Sizing up the young man’s clothing, Lee Rossman concluded he wouldn’t be walking, certainly not more than a few steps. The young man moved slowly and deliberately, concentrating as each boot hit the sidewalk, as if he were rehearsing walking a straight line in case the police stopped him. Rossman scanned the line of parked cars and pickups, trying to guess which one belonged to the young man, before settling on a new black F-150, its sides streaked with mud.

The young man stepped off the curb, momentarily losing his balance, and steadied himself on the hood of the black pickup. Lee Rossman smiled as the roughneck walked over to the driver’s door and struggled to retrieve his keys from the pocket of his tight jeans. He was out on the town in his new denim and his new truck.

Rossman pulled up behind the truck and waited while its big block engine turned over. The pickup shook and let out a rumble, and the young man steered out of the parking spot slowly and drove off.

Rossman carefully parked his BMW in the empty spot thirty feet from the entrance to Johnny’s Lounge. He let the engine idle for a few moments, his fingers gripping the heated, leather-wrapped steering wheel. Warm air blasted from the vents on either side of the wheel, filling the cabin. He felt the warmth from the leather seat penetrating his wool slacks, which were designed in London and tailored in Hong Kong but never intended to be worn in Rawlings, Montana, in late November.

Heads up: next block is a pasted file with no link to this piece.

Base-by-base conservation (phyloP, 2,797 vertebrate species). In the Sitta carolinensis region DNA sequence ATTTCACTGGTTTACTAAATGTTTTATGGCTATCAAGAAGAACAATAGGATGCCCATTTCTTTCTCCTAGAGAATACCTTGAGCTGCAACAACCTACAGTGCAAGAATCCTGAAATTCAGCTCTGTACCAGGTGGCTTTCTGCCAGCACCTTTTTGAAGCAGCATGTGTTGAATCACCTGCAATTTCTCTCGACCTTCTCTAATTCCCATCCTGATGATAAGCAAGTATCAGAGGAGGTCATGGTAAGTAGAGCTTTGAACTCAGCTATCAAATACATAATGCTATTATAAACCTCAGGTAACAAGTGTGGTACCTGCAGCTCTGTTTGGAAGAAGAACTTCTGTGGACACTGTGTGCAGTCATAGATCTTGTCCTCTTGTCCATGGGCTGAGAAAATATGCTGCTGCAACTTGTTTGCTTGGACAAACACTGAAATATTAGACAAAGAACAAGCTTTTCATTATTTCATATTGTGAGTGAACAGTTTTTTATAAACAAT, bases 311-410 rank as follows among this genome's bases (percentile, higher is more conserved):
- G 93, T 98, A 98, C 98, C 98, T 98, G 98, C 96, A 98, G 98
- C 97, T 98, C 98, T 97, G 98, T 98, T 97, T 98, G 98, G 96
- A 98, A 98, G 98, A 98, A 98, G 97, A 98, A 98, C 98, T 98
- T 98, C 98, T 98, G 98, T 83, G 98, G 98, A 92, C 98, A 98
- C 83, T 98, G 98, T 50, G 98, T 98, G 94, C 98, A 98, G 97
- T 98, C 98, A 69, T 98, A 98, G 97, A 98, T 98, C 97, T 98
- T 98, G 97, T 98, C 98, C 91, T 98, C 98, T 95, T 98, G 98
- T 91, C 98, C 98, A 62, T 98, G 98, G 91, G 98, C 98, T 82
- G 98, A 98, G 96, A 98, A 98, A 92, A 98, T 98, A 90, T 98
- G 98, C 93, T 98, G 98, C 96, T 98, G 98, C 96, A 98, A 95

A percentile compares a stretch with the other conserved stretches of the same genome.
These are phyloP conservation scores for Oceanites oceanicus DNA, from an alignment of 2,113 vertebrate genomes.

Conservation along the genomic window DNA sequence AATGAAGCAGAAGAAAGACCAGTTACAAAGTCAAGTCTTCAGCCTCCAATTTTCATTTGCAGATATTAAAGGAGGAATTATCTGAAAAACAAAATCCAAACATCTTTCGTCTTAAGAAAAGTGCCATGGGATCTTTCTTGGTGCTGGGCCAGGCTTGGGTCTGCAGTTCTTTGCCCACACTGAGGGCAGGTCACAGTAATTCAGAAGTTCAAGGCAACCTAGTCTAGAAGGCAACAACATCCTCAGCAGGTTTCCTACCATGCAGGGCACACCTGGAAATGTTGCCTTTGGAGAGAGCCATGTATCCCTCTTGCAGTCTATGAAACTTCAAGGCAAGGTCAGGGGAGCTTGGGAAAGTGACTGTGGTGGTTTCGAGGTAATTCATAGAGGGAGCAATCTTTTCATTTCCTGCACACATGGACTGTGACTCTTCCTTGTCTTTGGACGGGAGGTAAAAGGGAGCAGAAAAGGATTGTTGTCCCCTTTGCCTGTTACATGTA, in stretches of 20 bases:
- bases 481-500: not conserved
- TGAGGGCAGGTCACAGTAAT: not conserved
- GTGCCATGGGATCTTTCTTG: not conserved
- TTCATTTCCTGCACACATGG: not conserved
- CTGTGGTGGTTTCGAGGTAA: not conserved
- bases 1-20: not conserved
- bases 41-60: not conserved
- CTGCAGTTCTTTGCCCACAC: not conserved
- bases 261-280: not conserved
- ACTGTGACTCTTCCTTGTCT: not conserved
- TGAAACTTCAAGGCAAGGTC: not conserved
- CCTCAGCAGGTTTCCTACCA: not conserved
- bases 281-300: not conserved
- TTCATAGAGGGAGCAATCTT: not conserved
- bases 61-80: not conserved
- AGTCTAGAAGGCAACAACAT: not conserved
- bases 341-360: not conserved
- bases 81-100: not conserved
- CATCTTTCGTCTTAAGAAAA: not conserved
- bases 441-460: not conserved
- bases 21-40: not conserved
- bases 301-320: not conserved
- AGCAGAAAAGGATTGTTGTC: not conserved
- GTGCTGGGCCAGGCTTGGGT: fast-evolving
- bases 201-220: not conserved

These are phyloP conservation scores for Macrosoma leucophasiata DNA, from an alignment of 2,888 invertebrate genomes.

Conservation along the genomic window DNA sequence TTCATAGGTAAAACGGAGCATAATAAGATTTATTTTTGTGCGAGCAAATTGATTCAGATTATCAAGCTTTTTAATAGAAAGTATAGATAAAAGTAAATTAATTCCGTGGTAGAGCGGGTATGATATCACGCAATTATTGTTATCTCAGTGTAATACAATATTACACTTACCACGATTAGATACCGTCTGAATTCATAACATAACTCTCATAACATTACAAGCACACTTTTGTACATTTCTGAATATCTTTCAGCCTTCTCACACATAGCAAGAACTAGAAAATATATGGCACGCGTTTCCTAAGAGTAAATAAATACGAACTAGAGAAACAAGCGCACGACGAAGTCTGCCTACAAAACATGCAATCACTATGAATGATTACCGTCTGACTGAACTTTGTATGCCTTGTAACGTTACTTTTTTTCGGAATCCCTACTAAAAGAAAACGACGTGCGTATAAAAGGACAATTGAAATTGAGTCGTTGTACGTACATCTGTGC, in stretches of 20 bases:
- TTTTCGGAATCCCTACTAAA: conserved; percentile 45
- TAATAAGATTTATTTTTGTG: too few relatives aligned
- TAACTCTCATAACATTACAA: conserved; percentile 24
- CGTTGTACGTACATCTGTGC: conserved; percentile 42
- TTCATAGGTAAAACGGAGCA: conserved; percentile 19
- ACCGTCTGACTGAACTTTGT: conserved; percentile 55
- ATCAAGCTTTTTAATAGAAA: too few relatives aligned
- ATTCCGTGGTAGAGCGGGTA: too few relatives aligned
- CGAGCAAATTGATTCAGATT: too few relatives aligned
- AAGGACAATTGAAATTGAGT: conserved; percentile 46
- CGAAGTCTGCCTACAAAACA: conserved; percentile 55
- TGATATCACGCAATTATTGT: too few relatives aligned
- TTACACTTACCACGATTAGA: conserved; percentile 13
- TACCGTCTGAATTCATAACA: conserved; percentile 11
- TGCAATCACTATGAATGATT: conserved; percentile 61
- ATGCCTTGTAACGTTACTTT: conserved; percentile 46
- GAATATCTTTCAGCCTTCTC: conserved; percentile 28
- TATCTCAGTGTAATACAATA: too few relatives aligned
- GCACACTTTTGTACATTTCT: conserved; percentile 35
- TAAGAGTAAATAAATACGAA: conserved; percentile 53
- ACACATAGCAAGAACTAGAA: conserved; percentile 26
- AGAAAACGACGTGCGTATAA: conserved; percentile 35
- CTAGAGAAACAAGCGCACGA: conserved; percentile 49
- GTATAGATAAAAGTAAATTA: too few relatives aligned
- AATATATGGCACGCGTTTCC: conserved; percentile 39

What did it mean, Lee Rossman thought, that he was summoned here? At nine-thirty on a Sunday night?

He shut down the engine and held his palms over the heat vents. He looked up as two girls in their mid-twenties approached the heavy wooden door to Johnny’s Lounge. They were wearing thick down jackets, blue jeans with rhinestones on the back pockets, and cowboy boots with two-inch heels. One of the girls pulled at the door, then flashed a big smile as a beefy guy, obscured by the shadows inside the bar, helped them pull it open.

Lee Rossman didn’t recognize these girls, but he knew they were at Johnny’s for the first shift. Until about midnight, there was live music from a country band that had both a male and a female singer and therefore could play any of the popular songs on the two country radio stations in town. Some of the girls on the first shift were there for the line dancing, some for the free drinks from any of a couple of dozen guys who walked in with two or three crisp hundred-dollar bills in their jeans pockets and left without a penny. After midnight—after the girls in denim and cowboy boots had selected their guys and left—another set of girls started to work the pole on the platform behind the bar, and the professionals in tight skirts started to work the guys who hadn’t come for the line dancing.

He got out of the BMW and slipped into his topcoat. He slid his hands deep into the coat pockets and walked toward the bar. The battered door opened, and a couple stepped out into the frigid air. Lee Rossman felt the vibration from the bass guitar. He heard the crack of the snare drum, as sharp as a gunshot, and the metallic tinkling of women’s voices competing with the amplified music. He felt the humidity coming off the young bodies inside and smelled the spilled beer and the cheap, sweet perfume mingled with sweat.